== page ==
Facebook says the metaverse is in the future. But we are already in it, thanks to the mixed reality of games like Fortnite, Roblox, and Minecraft.
A broken typewriter. A leaky fountain pen. Reams and reams of paper. A monk’s avoidance of email. In the most analog way possible, writer Neal Stephenson wrote his 1992 sci-fi epic Snow Crash.
So epic was the novel’s scope, so sweeping was its foresight, that it became the birthplace of Google Earth, Xbox Live (Snow Crash was mandatory reading at the Xbox Live office), Wikimedia, and countless video games. Even internet avatars owe their name to Snow Crash. But something from the book that has stuck around and is making a steady resurgence today is the metaverse.
What is the metaverse?
In the book, the term metaverse stands for a collective shared virtual space that combines virtually enhanced physical space with physically visible virtual worlds. It included the sum of all virtual worlds, augmented reality, and the internet.
Or a lot like how Mark Zuckerberg thinks the Facebook metaverse will be.
Although first mentioned along with the Digital Twin Technology by Satya Nadella at Microsoft’s Build developer conference, it only set newsrooms on fire when Mark Zuckerberg spoke about it at length with journalist Casey Newton.
The underlying difference between the Metaverse and the internet is the idea of presence. Consider this update from Mark Zuckerberg:
At its core, the metaverse is about seamlessly blending the physical world with the digital—largely with VR and AR. In Stephenson’s Snow Crash, the metaverse is an urban environment developed along a single 100 meter wide road that runs the circumference of the entire planet.
In real life, you can know if you’re in a Metaverse if the physical + digital environment (dare we say phygital?) around you is:
The environment never resets, pauses, or ends, it just goes on, infinitely.
Events that have been scheduled will happen, just like they do in real life, but the metaverse’s existence will be consistent for everyone.
It won’t cap the number of users at any time and will provide each one with a sense of presence—this makes each person an individual entity in the metaverse.
The metaverse will be a through and through economy, where people and companies will be able to deliver work and get paid.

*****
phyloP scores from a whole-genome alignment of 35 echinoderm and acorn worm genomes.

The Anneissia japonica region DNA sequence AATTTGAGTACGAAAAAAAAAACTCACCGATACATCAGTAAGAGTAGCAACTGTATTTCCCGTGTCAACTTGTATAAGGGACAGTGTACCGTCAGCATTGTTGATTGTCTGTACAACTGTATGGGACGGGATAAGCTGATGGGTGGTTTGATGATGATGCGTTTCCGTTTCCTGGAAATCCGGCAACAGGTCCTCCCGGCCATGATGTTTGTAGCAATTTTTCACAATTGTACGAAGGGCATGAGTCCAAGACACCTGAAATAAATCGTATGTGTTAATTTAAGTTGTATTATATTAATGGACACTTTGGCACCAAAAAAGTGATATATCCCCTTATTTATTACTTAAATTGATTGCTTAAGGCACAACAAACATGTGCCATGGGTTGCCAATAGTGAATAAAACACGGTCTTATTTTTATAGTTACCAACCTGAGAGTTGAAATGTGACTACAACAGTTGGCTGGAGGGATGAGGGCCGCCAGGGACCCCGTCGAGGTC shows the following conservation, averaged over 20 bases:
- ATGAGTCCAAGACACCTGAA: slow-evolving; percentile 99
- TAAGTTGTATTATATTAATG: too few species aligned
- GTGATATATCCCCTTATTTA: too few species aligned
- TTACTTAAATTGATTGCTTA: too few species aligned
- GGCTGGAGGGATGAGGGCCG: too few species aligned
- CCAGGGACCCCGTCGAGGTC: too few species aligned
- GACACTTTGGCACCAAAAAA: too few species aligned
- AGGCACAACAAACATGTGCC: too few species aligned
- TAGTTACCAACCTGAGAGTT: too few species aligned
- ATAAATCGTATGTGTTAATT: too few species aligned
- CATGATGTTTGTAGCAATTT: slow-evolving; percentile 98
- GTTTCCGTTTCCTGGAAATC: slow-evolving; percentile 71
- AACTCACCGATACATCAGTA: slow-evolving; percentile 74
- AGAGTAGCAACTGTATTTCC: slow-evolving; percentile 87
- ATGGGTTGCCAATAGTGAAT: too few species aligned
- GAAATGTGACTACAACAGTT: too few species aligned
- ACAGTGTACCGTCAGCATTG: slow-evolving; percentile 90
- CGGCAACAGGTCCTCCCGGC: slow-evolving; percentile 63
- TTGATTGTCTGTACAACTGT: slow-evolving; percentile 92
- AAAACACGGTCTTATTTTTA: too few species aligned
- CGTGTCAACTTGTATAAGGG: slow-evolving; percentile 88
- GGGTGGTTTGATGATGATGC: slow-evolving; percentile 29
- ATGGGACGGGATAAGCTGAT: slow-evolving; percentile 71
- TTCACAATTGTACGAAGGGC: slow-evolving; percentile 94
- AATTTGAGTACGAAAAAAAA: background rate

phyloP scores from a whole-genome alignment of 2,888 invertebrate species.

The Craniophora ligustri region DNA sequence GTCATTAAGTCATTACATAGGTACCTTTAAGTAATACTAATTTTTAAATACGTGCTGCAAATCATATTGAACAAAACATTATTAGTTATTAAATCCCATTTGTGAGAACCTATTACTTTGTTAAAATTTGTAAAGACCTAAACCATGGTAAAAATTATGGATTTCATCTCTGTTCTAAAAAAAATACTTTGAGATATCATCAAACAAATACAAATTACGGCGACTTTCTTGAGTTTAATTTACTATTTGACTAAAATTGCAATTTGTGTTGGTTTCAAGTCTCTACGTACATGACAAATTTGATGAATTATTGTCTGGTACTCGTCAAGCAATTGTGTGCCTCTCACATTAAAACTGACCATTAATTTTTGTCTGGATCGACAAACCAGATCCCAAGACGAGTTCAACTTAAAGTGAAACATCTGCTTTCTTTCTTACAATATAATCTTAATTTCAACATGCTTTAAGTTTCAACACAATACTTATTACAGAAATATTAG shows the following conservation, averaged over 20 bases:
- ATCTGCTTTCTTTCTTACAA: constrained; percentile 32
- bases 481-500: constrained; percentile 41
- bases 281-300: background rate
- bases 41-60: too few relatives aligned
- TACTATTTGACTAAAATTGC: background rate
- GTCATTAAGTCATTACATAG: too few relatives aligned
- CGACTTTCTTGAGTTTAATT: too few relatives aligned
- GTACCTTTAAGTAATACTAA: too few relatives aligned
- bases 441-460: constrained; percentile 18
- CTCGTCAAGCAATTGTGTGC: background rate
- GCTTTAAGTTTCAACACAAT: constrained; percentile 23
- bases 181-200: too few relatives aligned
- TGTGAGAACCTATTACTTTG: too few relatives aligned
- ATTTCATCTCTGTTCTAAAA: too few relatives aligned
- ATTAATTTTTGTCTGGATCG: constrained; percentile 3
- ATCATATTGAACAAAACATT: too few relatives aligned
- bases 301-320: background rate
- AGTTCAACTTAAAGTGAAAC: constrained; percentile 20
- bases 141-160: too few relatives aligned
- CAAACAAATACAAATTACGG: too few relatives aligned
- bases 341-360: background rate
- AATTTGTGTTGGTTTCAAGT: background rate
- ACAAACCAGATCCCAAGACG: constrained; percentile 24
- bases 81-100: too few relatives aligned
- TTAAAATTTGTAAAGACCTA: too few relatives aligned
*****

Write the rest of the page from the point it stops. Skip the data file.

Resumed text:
It will cover the digital and physical worlds, public and private networks, and all platforms—be it open or closed.
Anything can be moved from anywhere to anyplace. Yes, it will be that simple. For example, you can take a skin you use in Counter Strike and port it over to Fortnite, or if you’re feeling generous, gift it to a friend on Facebook
The metaverse will make content creators out of more people and businesses than ever before, throwing the creator’s gauntlet up for grabs
Zuckerberg’s metaverse is similar to Stephenson’s mixed reality (MR also holds tremendous utility in health and wellness) in a lot of ways. It is persistent, it can be synchronous and live, and it can be populated with experiences that are made by a lot of contributors. But Zuckerberg’s vision goes beyond—or whichever is the right direction to virtual reality headsets and trillions of dollars.
Why does the metaverse matter?
If the metaverse comes to life, it will become the only (or at least the most popular) point of entry into the online world for most people, a key part of every physical platform, and the most gargantuan labor (and virtual real estate market) market to ever exist.
The metaverse will change how we allocate and use resources forever. For instance, consider the case of Gold Farming. Gamers in middle or low income countries are hired to collect in-game valuables that can be sold to richer gamers in the West or can be auctioned off outside in the physical world.
Although this kind of labor is pretty menial and repetitive, its diversity and usefulness will only amplify when the metaverse becomes a reality. The modern day laborer perhaps wouldn’t even live in the city, but miles and miles from it. They wouldn’t be anywhere near dust and tools, but neck-deep in virtual space.